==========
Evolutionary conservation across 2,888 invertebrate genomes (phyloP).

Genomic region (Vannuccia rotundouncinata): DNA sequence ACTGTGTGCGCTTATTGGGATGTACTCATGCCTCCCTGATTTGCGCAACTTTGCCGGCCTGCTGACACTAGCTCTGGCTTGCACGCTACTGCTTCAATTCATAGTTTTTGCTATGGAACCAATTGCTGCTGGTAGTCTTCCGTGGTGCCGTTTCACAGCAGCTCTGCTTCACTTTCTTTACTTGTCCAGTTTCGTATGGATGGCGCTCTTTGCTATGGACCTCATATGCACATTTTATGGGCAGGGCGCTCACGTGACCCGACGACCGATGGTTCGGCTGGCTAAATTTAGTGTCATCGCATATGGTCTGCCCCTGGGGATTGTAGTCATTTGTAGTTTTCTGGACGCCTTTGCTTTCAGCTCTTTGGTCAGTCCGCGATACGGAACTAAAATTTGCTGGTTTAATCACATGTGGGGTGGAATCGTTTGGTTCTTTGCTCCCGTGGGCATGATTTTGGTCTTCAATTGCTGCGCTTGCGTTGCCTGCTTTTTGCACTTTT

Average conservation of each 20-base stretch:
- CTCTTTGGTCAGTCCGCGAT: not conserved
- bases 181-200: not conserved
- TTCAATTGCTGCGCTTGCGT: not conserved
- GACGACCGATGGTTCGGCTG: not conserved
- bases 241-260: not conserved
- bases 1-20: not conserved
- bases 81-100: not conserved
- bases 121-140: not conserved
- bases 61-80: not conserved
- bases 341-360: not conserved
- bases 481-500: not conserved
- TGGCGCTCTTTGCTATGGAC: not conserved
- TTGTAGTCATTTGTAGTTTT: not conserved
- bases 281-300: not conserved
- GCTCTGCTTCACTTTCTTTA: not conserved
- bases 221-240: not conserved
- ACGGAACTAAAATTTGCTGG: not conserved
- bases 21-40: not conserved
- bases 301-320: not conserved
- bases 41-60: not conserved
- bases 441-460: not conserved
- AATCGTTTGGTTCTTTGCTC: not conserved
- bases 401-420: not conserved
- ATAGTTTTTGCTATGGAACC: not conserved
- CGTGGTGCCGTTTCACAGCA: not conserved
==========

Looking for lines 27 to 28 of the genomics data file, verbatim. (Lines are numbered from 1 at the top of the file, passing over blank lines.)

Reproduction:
- ATAGTTTTTGCTATGGAACC: not conserved
- CGTGGTGCCGTTTCACAGCA: not conserved